Harvard Econ Professor Raj Chetty ’00 Talks Wealth and Elite College Admissions at Ed School Forum


Rodney’s Bookstore Turns a New Page in Harvard Square


Harvard Art Museums Director Martha Tedeschi to Step Down in June


Harvard Kennedy School Affiliates Praise Outgoing Dean Elmendorf’s Tenure, But Acknowledge Controversies


Buyer of Human Remains Stolen from Harvard Medical School Morgue Pleads Guilty

Legal Experts Speak at Radcliffe Institute on 50th Anniversary of Equal Rights Amendment’s Senate Passage

The Radcliffe Institute for Advanced Study is located at 10 Garden Street.
The Radcliffe Institute for Advanced Study is located at 10 Garden Street. By Soumyaa Mazumder
By Ryan H. Doan-Nguyen and Emily Y. Feng, Contributing Writers

Leading legal experts discussed the decades-long campaign for the adoption of the Equal Rights Amendment at a virtual panel hosted by the Radcliffe Institute for Advanced Study on Tuesday, which marked the 50th anniversary of the ERA’s passage through the U.S. Senate.

The event, titled “Equal Rights and Wrongs,” featured Columbia Law School professor Jamal K. Greene ’99 and Fordham University law professor Julie C. Suk ’97. Harvard history professor Jane Kamensky moderated the panel, which drew more than 200 attendees.

First introduced by the National Women’s Party in 1923, the ERA is a proposed constitutional amendment that would guarantee equal legal rights for all U.S. citizens regardless of sex. Though the ERA passed the Senate with a vote of 84 to 8 in 1972, it failed to receive ratification by three-fourths of state legislatures within a congressionally mandated seven-year window.

“The ERA seemed unstoppable,” Kamensky said in her introduction, quoting from a book Suk authored. “Spoiler alert: It wasn’t — unless, maybe it still is.”

Suk responded to critics who say that the ERA is redundant because the 14th Amendment provides protections against sex discrimination.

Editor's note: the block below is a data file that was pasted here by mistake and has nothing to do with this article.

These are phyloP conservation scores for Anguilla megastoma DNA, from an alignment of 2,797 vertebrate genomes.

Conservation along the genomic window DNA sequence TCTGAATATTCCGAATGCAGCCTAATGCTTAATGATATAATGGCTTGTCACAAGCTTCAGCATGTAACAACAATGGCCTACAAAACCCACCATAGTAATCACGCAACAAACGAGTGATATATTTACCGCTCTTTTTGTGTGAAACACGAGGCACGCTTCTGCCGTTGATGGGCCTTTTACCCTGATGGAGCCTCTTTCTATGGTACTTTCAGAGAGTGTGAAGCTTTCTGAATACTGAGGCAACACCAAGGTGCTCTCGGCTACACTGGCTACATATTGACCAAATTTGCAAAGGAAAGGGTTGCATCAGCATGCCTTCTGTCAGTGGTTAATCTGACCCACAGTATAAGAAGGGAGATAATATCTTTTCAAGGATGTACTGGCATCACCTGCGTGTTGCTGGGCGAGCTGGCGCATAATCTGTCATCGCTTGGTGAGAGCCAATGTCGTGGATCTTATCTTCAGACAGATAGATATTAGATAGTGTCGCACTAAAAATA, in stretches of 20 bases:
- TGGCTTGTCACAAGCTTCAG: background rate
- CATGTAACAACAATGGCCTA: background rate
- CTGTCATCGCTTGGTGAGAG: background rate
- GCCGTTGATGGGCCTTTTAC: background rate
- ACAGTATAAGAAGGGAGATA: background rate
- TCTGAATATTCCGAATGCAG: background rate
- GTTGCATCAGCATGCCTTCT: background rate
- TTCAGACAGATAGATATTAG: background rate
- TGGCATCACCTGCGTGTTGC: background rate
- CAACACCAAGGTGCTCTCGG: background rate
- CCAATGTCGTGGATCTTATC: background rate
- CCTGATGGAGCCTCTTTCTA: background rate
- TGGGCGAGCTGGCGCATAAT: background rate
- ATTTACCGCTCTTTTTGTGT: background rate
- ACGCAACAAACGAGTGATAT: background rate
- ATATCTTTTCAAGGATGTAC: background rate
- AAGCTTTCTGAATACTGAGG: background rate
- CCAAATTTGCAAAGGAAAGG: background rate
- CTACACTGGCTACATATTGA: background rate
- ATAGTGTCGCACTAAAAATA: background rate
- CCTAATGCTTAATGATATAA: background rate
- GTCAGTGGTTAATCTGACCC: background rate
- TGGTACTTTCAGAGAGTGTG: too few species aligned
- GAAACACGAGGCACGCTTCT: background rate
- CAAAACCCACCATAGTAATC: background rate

“It may be redundant,” she said. “But there are worse things than redundancy — among them, the lack of action by our executive, legislative, and judicial bodies to put into effect the equal rights safeguards already in the Constitution.”

Greene, a former Crimson sports editor, said the ERA should be interpreted as enumerating more rights than the 14th Amendment currently provides.

“There’s a broader interpretive inference that one can draw that makes the potential passage of an ERA not just consequential, but I think quite revolutionary,” he said. “Otherwise, what would be the point of passing it?”

Suk said the adoption of the ERA would be consistent with existing provisions in other democracies such as France, Germany, and Ukraine — whose constitutions guarantee equal rights for women and men.

In an interview after the event, Suk said current debates on the ERA boil down to disagreements over how it should be interpreted.

“It’s possible to interpret [the ERA] to mean that you always have to treat men and women the same, but it’s also possible to interpret that to mean you can recognize differences to address disadvantages that now exist,” Suk said.

“Can you treat people as equal while recognizing that they are not exactly the same in their needs and potentialities?” Kamensky said in an interview. “I think that’s still a live question.”

Tuesday’s panel was co-hosted by Schlesinger Library’s Long 19th Amendment Project, which supports scholarship on the efforts by American women to obtain the full rights of their citizenship.

Greene said “the ERA is worth fighting for” in his concluding remarks, and Suk expressed her agreement.

“We need a space in which people feel that the Constitution can be changed,” Suk said.

Want to keep up with breaking news? Subscribe to our email newsletter.

Harvard Law SchoolRadcliffe InstituteAlumni